22 Jan 2010

Respighi — Works for solo voice and orchestra

While Ottorino Respighi (1879-1936) is best known to modern audiences for his colorful programmatic works associated with Italian locations, his vocal music is also engaging.  »

14 Jan 2010

Britten: Peter Grimes

Are you sitting comfortably?  »

11 Dec 2009

Puccini Romance

This disc faces a marketplace already crowded with similar compilations from major companies who can raid their archives to offer competitive interpretations at bargain prices.  »

11 Dec 2009

Emma Matthews in Monte Carlo

Emma Matthews is an English born soprano currently resident in Australia where she has sung with the state based opera companies as well as the national company Opera Australia where she is currently a soloist.  »

17 Nov 2009

Lorin Maazel conducts Verdi and Puccini at La Scala

In the mid-1980s (just before the Riccardo Muti era began), Lorin Maazel often ruled the conductor's roost at La Scala.  »

11 Nov 2009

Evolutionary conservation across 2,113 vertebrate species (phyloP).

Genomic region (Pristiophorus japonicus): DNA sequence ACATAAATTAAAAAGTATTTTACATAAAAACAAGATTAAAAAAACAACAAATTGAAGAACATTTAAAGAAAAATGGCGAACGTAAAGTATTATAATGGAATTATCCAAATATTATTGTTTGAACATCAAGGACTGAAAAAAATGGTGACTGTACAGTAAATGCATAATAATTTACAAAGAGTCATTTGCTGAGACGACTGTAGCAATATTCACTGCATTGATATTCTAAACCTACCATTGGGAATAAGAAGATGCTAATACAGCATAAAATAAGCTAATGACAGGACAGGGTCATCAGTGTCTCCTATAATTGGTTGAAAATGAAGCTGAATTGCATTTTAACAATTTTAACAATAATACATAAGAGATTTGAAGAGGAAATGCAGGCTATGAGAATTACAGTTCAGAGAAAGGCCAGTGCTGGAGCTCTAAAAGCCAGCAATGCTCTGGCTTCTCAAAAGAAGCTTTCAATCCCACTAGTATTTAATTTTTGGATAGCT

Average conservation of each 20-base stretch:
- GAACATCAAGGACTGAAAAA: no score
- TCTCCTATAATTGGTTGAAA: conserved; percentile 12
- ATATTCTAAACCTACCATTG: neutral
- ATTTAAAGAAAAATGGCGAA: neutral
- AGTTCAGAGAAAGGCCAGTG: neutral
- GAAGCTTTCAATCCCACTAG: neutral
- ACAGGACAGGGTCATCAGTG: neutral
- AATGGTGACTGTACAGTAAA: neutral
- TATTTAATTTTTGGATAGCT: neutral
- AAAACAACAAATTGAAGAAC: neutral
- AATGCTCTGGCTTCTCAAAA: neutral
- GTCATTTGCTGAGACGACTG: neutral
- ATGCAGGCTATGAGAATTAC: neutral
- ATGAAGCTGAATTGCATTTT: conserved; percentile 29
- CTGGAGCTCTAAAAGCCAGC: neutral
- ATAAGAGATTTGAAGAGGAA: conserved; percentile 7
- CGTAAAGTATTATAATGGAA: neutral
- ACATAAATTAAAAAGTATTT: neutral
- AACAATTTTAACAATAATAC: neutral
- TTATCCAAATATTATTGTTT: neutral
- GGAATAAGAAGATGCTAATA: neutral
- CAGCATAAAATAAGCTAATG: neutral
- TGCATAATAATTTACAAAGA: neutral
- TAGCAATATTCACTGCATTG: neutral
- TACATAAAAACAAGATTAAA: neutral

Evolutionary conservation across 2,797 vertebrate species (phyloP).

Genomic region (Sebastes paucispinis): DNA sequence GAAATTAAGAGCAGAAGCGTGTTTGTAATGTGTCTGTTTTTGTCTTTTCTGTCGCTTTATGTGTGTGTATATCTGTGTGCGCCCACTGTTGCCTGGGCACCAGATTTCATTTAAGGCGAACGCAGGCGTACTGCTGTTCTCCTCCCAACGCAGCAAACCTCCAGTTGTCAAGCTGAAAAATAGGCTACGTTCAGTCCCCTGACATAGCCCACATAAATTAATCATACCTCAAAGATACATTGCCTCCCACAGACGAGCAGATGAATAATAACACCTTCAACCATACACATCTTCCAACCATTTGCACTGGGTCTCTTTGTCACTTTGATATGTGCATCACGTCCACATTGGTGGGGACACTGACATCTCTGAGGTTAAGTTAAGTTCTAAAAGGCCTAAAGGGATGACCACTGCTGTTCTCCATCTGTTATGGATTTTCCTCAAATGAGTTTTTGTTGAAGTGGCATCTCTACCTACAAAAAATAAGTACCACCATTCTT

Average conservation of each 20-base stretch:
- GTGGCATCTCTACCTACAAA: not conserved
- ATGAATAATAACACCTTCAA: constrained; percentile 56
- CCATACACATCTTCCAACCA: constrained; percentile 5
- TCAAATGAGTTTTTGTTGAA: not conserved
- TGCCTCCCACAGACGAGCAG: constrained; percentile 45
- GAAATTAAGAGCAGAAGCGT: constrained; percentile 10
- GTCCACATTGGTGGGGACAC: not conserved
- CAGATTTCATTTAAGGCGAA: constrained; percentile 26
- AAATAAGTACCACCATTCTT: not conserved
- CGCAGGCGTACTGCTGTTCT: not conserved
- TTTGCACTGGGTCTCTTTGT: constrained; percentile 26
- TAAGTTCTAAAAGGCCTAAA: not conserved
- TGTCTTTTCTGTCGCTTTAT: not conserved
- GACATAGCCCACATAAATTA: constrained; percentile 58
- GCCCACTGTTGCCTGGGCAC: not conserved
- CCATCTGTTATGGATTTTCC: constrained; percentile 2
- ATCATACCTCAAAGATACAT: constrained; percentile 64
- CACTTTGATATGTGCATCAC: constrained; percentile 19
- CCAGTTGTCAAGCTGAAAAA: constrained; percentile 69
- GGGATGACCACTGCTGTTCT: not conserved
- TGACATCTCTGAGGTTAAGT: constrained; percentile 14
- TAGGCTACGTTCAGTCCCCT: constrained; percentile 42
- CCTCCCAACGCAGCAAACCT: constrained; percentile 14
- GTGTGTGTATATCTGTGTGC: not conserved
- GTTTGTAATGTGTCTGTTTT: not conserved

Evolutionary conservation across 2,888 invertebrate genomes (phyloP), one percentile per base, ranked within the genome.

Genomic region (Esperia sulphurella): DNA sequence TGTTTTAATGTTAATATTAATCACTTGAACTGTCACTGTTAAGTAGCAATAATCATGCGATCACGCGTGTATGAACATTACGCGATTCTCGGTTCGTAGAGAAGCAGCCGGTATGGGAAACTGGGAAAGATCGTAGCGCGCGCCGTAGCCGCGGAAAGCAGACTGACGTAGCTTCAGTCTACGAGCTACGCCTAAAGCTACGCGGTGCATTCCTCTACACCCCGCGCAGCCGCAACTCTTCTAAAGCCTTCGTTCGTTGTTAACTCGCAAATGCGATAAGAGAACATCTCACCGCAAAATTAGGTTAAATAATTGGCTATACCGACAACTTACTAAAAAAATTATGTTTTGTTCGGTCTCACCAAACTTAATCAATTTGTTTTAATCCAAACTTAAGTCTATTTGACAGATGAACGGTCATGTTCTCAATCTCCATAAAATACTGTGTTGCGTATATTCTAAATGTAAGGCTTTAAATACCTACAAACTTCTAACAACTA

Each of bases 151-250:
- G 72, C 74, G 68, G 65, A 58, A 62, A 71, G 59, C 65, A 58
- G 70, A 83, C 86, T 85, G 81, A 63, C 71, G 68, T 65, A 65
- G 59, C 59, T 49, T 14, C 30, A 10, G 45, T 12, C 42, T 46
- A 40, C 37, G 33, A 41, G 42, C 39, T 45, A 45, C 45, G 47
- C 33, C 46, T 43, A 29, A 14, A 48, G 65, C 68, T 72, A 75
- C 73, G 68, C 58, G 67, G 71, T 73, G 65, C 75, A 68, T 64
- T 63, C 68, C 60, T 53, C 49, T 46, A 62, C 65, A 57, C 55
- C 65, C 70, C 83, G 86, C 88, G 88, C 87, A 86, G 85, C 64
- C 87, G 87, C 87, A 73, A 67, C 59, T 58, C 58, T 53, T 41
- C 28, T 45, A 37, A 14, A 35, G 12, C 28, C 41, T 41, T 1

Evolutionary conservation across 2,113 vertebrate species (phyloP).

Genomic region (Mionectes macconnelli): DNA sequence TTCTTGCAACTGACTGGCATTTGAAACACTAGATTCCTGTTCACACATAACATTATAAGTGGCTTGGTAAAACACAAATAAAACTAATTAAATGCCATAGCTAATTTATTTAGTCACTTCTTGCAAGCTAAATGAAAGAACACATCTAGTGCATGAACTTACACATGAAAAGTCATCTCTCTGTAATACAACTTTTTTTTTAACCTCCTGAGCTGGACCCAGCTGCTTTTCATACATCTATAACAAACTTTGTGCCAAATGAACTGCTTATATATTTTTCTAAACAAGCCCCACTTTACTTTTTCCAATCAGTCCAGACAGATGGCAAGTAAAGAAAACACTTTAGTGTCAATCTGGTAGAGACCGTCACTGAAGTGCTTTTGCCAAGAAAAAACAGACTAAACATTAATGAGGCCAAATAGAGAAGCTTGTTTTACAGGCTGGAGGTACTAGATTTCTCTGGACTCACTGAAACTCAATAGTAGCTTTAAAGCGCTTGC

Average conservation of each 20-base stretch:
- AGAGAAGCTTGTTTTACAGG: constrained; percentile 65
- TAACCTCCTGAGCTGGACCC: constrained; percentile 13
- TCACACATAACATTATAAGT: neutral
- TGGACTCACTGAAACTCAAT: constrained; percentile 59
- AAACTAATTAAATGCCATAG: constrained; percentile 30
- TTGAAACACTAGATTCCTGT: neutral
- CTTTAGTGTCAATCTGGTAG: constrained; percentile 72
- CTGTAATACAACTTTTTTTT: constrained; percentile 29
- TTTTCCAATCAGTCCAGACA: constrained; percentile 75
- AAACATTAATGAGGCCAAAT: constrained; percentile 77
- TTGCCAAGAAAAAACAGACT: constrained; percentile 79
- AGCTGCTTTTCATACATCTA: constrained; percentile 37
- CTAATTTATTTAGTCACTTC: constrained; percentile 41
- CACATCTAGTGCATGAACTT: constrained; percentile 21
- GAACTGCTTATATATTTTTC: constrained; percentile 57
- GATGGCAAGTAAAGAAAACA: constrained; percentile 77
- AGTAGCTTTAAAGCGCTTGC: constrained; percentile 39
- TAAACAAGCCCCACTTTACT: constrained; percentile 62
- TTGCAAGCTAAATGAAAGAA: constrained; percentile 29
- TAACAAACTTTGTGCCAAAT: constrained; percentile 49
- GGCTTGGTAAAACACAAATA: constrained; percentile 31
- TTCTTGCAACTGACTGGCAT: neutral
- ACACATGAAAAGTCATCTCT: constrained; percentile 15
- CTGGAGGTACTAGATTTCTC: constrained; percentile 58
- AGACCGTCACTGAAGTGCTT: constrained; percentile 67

Schubert: Fierrabras

The worlds of lieder and opera seem to share the same galaxy, while being countless light years apart.  »

11 Nov 2009

Muti conducts Domingo in Verdi's Otello

The December opening of the La Scala season requires a notable production, and in 2001 a gorgeous new production of Verdi's Otello fit the bill.  »

26 Oct 2009

Pascal Dusapin: Faustus, the Last Night

Pascal Dusapin (b. 1955) is an engaging composer, and his recent works includes a chamber opera entitled Faustus, the Last Night, a unique setting of the legend and a fine contribution to modern opera.  »

11 Oct 2009

Czech Opera Treasures on Supraphon

A note on the inside back cover of the booklets for these two releases announces that they are part of a new Supraphon series dedicated to “archive recordings of complete operas not yet available on CD.”  »

11 Oct 2009

Donizetti's Maria Stuarda at the Sferisterio Festival

A number of performances from the Sferisterio Opera Festival have been released in recent months.  »

11 Oct 2009

Wagner: Die Meistersinger von Nürnberg

Videos from the Bayreuth Festspiele typically feature the highest quality audio and video of any live performance documents.  »

11 Oct 2009

Toscanini: In His Own Words